- Require the occupational accident insurance to provide disability payments of 66% of a driver’s average weekly earnings during the previous four weeks before the injuries suffered (while the driver was online but not engaged in personal activities) for upwards of 104 weeks (about two years); and
- Require companies to provide or make available accidental death insurance for the benefit of a driver’s spouse, children, or other dependents if the driver dies while using the app
TM: What type of protections are not provided to drivers due to being exempt?
Lee-Colgan: Prop 22 essentially overrules AB-5 in that it classifies drivers for app-based transportation and delivery companies as “independent contractors,” not “employees,” unless the company sets drivers’ hours, requires acceptance of specific ride and delivery requests, or restricts working for other companies. Now, as independent contractors, said individuals are not covered by various state employment laws – including minimum wage, overtime, paid sick leave, unemployment insurance, and workers’ compensation.
T&M: Where did pushback against the proposition come from?
Smith: The majority of the pushback to Prop 22 came from groups that claimed drivers are cheated out of protections they would otherwise have as employees, such as overtime, payment for “down time,” and other potential benefits.
T&M: What does Prop 22 mean for the future of “gig economy” workers and their employers?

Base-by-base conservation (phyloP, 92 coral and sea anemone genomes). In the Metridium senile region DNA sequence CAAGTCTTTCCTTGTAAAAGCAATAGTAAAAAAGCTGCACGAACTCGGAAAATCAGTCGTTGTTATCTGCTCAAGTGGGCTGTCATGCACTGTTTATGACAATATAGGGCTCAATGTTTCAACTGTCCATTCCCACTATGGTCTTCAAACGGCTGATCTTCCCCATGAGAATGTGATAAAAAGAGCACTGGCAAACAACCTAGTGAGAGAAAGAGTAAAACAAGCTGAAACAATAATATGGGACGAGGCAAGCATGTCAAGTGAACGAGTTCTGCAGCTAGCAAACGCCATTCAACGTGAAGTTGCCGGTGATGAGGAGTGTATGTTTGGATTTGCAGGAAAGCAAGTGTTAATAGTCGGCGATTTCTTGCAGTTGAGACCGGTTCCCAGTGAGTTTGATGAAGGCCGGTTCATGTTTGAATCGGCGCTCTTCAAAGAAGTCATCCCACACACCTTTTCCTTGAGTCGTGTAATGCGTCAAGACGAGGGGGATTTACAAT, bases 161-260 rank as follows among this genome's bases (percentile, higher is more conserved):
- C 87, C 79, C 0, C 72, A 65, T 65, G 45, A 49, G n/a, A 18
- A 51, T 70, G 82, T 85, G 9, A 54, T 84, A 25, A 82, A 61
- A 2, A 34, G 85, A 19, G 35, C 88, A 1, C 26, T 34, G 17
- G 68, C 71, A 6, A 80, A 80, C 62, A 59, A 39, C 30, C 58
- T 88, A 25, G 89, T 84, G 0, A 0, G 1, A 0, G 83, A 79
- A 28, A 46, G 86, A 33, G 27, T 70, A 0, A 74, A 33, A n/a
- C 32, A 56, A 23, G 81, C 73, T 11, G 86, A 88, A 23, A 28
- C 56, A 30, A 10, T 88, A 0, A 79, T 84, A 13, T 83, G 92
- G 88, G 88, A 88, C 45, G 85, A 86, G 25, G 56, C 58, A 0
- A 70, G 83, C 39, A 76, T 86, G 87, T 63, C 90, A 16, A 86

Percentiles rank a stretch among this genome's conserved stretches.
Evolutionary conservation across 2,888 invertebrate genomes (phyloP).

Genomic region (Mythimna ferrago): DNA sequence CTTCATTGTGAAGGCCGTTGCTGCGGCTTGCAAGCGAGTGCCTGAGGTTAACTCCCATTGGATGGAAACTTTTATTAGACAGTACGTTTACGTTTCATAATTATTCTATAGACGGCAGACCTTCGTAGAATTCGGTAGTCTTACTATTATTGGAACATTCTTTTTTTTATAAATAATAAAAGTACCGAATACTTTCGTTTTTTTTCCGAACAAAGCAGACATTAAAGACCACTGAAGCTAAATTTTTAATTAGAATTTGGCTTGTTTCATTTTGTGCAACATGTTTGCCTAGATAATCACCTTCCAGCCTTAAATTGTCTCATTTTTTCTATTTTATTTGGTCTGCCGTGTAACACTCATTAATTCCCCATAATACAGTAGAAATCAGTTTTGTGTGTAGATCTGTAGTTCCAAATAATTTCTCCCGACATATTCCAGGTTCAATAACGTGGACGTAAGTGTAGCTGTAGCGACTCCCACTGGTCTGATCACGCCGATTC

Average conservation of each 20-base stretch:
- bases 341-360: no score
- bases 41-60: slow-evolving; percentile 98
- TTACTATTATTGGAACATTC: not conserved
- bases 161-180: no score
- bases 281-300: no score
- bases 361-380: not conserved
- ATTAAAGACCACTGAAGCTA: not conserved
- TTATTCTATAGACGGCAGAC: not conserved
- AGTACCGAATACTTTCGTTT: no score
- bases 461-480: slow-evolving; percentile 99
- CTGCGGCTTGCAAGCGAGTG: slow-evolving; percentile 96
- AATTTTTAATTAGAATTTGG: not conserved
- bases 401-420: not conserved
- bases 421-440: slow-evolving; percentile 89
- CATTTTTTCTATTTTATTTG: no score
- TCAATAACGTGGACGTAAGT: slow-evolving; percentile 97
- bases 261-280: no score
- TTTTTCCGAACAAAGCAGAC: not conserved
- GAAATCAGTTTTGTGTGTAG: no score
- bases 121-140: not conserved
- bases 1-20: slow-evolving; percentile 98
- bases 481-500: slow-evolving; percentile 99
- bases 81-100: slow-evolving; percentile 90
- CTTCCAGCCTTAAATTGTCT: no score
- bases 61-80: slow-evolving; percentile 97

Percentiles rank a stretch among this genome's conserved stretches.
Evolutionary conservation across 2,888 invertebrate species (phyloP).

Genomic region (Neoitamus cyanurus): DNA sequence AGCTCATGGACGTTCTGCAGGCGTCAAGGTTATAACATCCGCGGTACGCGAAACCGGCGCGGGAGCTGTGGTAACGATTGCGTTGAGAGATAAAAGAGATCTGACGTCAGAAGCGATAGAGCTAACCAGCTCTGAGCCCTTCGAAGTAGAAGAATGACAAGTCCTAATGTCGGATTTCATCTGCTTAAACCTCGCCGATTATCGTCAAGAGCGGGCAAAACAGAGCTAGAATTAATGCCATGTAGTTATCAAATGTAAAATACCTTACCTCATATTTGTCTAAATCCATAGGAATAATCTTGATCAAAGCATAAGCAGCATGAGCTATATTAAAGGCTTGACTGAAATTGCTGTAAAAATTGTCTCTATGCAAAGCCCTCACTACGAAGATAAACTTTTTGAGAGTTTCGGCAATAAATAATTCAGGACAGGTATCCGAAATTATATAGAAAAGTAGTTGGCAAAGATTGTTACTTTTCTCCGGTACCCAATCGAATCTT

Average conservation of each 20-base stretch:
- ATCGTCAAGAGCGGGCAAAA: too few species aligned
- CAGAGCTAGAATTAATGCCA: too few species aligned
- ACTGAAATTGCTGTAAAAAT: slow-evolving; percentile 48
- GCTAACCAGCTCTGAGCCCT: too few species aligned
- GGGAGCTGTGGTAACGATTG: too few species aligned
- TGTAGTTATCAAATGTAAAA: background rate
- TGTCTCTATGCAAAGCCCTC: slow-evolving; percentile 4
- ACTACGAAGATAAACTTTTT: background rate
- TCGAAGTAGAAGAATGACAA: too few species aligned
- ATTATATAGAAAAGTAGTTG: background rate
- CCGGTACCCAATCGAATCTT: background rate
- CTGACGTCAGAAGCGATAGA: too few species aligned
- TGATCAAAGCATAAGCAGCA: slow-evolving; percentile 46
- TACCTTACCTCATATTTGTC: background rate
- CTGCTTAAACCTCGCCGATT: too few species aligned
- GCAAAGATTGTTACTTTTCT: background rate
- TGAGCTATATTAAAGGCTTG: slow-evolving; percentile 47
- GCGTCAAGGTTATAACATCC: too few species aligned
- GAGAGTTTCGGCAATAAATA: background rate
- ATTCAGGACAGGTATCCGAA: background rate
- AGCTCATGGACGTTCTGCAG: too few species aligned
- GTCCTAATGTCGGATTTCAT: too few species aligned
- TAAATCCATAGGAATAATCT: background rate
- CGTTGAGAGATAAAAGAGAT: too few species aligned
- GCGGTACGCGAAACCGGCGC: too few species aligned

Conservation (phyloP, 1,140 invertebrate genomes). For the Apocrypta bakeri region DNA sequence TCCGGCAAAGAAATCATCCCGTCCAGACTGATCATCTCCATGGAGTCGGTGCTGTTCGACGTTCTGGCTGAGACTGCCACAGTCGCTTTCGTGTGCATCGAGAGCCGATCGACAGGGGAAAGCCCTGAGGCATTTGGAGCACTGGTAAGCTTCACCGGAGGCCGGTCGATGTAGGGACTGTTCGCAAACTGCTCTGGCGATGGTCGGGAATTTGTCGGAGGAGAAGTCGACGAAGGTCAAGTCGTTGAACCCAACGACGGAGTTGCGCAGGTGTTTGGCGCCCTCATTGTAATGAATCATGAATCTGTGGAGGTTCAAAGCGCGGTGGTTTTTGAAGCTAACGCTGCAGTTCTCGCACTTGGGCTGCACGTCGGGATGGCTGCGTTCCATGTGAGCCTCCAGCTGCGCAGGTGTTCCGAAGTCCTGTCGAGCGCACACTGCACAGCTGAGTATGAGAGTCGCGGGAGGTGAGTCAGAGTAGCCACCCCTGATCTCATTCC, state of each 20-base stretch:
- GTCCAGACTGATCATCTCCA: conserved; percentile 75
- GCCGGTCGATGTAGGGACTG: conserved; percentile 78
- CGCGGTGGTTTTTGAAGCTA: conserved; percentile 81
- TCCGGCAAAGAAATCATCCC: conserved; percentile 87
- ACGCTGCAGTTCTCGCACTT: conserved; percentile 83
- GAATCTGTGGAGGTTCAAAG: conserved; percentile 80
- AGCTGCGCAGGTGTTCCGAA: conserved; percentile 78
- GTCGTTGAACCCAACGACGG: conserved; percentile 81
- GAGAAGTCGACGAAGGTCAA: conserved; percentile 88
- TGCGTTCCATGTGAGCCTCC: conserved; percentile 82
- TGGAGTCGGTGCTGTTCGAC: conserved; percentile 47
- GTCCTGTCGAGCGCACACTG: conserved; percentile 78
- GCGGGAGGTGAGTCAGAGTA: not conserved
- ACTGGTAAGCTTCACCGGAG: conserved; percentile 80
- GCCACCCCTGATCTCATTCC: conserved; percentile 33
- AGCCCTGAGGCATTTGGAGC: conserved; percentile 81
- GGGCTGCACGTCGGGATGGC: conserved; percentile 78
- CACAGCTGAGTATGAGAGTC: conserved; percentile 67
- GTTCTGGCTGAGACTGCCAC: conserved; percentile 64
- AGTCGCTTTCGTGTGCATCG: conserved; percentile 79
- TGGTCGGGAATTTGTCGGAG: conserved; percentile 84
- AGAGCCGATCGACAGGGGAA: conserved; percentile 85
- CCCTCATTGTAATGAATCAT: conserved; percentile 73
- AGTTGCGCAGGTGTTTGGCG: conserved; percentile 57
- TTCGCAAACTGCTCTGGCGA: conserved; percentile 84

Lee-Colgan: Prop 22 and any subsequent actions to clarify AB-5 provide some measure of certainty and predictability to employment relationships and will also allow genuine independent contractor relationships to exist. The passage of Prop 22 also signals the desire for companies to be able to decide how they want to run their business, including being able to allow workers to have flexible hours and convenience, if the job will allow for it.
T&M: What legal challenges or actions might businesses face as a result of Prop 22?
Lee-Colgan: Primarily, the passage of Prop 22 will no doubt make other states beyond California reluctant to consider legislation similar to AB-5, given the outcome of Prop 22’s vote. Within California, companies remain cautious to avoid violating AB-5 and be hit with large fines and/or potential legal action for doing so. For most, AB-5 is still quite confusing, and there is uncertainty as to what is and is not a violation.
T&M: What other types of industries could pursue a similar proposition strategy in California?
Smith: Any other industry which can (a) identify legislation which provides carve-outs for particular groups of employees from either the entirety or part of the application of the legislation, and which can then (b) create an additional carve-out which benefits the industry.
The sheer size of the potential pool of workers who could be considered employees versus independent contractors prior to Prop 22’s enactment means the number of potential claims rendered unviable by that Prop-driven classification will almost certainly lead to other industries attempting this – if the potential savings warrant it.
Other industries with gig-based jobs which have not already been addressed by subsequent amendments to AB-5 (see our recent EPL update for the specifics) might try to get something like this on the ballot in the future, and with the right amount of funding, there is no limit to the number of proposition-created carve outs that could exist.